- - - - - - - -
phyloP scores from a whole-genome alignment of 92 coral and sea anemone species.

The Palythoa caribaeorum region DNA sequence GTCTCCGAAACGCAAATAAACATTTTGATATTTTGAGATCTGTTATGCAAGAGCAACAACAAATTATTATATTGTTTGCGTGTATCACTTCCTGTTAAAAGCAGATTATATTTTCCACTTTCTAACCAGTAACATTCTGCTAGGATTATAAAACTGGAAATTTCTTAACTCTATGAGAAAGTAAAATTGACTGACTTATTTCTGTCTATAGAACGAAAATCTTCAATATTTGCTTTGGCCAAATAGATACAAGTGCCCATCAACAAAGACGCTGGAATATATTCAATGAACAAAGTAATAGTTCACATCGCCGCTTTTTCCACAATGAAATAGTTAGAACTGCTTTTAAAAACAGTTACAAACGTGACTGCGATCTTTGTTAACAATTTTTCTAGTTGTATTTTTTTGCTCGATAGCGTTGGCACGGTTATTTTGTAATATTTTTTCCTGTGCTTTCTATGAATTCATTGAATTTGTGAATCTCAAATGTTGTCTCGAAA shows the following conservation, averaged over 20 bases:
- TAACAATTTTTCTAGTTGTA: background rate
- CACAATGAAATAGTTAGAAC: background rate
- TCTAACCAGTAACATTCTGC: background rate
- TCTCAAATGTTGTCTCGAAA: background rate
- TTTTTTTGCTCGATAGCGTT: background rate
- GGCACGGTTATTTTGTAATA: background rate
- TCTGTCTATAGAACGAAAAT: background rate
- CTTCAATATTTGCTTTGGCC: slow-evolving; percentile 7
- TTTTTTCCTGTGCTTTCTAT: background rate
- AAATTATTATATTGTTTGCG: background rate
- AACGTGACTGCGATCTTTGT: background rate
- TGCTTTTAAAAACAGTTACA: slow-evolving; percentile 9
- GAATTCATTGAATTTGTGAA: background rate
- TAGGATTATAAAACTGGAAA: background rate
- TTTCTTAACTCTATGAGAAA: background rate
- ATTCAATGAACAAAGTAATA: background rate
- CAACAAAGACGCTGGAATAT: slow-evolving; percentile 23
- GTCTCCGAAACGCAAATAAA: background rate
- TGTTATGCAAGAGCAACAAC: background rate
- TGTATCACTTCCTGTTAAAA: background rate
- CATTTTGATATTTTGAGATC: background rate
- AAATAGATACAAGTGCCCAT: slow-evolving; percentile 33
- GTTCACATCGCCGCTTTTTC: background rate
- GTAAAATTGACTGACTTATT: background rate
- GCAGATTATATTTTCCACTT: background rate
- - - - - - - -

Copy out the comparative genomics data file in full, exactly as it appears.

phyloP scores from a whole-genome alignment of 92 coral and sea anemone species.

The Palythoa caribaeorum region DNA sequence GTCTCCGAAACGCAAATAAACATTTTGATATTTTGAGATCTGTTATGCAAGAGCAACAACAAATTATTATATTGTTTGCGTGTATCACTTCCTGTTAAAAGCAGATTATATTTTCCACTTTCTAACCAGTAACATTCTGCTAGGATTATAAAACTGGAAATTTCTTAACTCTATGAGAAAGTAAAATTGACTGACTTATTTCTGTCTATAGAACGAAAATCTTCAATATTTGCTTTGGCCAAATAGATACAAGTGCCCATCAACAAAGACGCTGGAATATATTCAATGAACAAAGTAATAGTTCACATCGCCGCTTTTTCCACAATGAAATAGTTAGAACTGCTTTTAAAAACAGTTACAAACGTGACTGCGATCTTTGTTAACAATTTTTCTAGTTGTATTTTTTTGCTCGATAGCGTTGGCACGGTTATTTTGTAATATTTTTTCCTGTGCTTTCTATGAATTCATTGAATTTGTGAATCTCAAATGTTGTCTCGAAA shows the following conservation, averaged over 20 bases:
- TAACAATTTTTCTAGTTGTA: background rate
- CACAATGAAATAGTTAGAAC: background rate
- TCTAACCAGTAACATTCTGC: background rate
- TCTCAAATGTTGTCTCGAAA: background rate
- TTTTTTTGCTCGATAGCGTT: background rate
- GGCACGGTTATTTTGTAATA: background rate
- TCTGTCTATAGAACGAAAAT: background rate
- CTTCAATATTTGCTTTGGCC: slow-evolving; percentile 7
- TTTTTTCCTGTGCTTTCTAT: background rate
- AAATTATTATATTGTTTGCG: background rate
- AACGTGACTGCGATCTTTGT: background rate
- TGCTTTTAAAAACAGTTACA: slow-evolving; percentile 9
- GAATTCATTGAATTTGTGAA: background rate
- TAGGATTATAAAACTGGAAA: background rate
- TTTCTTAACTCTATGAGAAA: background rate
- ATTCAATGAACAAAGTAATA: background rate
- CAACAAAGACGCTGGAATAT: slow-evolving; percentile 23
- GTCTCCGAAACGCAAATAAA: background rate
- TGTTATGCAAGAGCAACAAC: background rate
- TGTATCACTTCCTGTTAAAA: background rate
- CATTTTGATATTTTGAGATC: background rate
- AAATAGATACAAGTGCCCAT: slow-evolving; percentile 33
- GTTCACATCGCCGCTTTTTC: background rate
- GTAAAATTGACTGACTTATT: background rate
- GCAGATTATATTTTCCACTT: background rate